3) While Parrish is waiting for Williams to finish that, Joseph says, "No, wait. Add 'I will refer you to the representation that is lying before you.'" Parrish obeys. Unsupported assumption. Why didn't JS just wait for Williams to catch up?

4) Williams finishes drawing the character, then starts writing the additional phrase interlinearly so as not to throw his En[g]lish text out of alignment with the just-drawn character. Unsupported assumption. Why wasn't Parrish's character drawn to include the said clause? Parrish's is written at the top of page 3, which is clearly separated from the preceding said clause at the end of page 2.

5) JS says, "No, make it 'at the commencement of this record' instead of "that is lying before you'." Unsupported assumption

6) Parrish, who had started writing the insertion a few seconds before Williams, has to strike out "that is lying before you." Williams, however, has not yet written "lying before you" and so is able to finish the sentence without any strike-outs. Unsupported assumption.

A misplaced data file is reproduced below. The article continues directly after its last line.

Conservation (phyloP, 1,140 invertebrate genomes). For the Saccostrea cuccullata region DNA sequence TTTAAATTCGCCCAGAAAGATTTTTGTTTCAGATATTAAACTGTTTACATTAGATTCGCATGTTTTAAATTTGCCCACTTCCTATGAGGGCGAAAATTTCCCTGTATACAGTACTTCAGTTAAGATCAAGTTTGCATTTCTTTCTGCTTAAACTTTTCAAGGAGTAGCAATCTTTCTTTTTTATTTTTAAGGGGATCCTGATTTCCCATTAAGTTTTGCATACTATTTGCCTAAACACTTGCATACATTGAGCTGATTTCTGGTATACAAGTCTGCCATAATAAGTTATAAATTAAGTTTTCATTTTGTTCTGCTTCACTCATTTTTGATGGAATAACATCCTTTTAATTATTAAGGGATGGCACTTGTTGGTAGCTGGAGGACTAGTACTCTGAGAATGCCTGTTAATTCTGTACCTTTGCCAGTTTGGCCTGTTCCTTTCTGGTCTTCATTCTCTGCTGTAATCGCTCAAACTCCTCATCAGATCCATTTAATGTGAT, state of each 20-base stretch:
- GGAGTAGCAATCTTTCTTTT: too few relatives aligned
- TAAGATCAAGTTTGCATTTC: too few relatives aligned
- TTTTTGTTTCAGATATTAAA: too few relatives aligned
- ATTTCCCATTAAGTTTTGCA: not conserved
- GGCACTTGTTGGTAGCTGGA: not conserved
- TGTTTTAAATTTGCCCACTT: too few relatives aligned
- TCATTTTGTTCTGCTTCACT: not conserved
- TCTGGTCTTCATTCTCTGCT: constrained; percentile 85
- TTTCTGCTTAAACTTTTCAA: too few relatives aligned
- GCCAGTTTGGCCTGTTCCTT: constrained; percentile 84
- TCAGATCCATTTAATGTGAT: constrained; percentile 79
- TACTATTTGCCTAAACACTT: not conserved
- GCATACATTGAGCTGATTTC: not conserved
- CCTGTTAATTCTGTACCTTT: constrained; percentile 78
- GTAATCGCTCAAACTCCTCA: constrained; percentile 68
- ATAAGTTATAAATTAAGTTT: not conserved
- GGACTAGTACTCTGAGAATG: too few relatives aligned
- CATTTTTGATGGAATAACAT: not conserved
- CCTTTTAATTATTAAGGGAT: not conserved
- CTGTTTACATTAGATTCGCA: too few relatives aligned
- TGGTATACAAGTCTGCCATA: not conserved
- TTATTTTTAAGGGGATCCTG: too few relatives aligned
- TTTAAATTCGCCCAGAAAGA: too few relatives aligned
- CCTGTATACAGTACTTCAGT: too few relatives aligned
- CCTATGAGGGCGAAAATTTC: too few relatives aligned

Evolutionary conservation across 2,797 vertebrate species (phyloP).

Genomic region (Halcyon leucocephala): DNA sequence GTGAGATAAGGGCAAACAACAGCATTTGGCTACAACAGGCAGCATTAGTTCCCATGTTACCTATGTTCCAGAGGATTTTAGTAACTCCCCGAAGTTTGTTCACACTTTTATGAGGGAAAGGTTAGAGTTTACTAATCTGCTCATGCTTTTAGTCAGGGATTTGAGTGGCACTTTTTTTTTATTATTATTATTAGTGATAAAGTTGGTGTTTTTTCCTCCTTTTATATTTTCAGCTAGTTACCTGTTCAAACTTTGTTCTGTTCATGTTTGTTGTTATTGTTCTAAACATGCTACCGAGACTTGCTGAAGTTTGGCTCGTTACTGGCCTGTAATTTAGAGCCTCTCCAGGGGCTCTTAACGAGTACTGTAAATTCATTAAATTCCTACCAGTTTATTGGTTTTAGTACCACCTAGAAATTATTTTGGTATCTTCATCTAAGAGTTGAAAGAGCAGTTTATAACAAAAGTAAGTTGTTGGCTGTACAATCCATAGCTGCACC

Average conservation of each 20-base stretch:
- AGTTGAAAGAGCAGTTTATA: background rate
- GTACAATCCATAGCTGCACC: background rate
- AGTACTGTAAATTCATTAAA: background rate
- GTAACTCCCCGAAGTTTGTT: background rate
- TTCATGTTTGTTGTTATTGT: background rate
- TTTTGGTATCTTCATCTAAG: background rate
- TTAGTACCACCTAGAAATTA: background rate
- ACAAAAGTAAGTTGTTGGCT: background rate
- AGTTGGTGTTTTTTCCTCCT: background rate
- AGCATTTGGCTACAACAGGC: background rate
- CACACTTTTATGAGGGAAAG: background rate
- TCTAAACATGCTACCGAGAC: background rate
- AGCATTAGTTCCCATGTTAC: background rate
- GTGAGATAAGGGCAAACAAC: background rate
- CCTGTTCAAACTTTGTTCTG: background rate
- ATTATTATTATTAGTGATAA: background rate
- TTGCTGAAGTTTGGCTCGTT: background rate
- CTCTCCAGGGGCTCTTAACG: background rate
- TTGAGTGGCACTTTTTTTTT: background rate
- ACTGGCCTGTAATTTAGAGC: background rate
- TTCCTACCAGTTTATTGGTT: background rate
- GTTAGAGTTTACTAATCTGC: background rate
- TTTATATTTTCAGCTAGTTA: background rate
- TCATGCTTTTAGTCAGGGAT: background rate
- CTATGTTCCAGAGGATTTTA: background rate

This is clearly the theory driving the evidence. Brent, do you agree with this analysis?

Best,

Brian

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CS:

Gee suggested, "If you want to do anything with the originals, you need to apply to the archives of the Church of Jesus Christ of Latter-day Saints at least a full year in advance. You will need approvals from half a dozen committees that meet only once a month and for whom your request will be far down the list of agenda items...Whatever goodwill Professor Baer had established among the Mormons by his tact has more than been destroyed by the recent cooperation of certain Egyptologists with anti-Mormons. Whatever short-term tactical gains for anti-Mormonism these Egyptologists may have made, the net result is a long-term loss for a serious Egyptological examination of the material. Those who wish to work with the originals will have to find ways to distance themselves from those efforts and the individuals involved in them, and from those who violate the church's copyrights on the material." Of late, it is only a handful of carefully-screened apologists who have been allowed to study the papyri.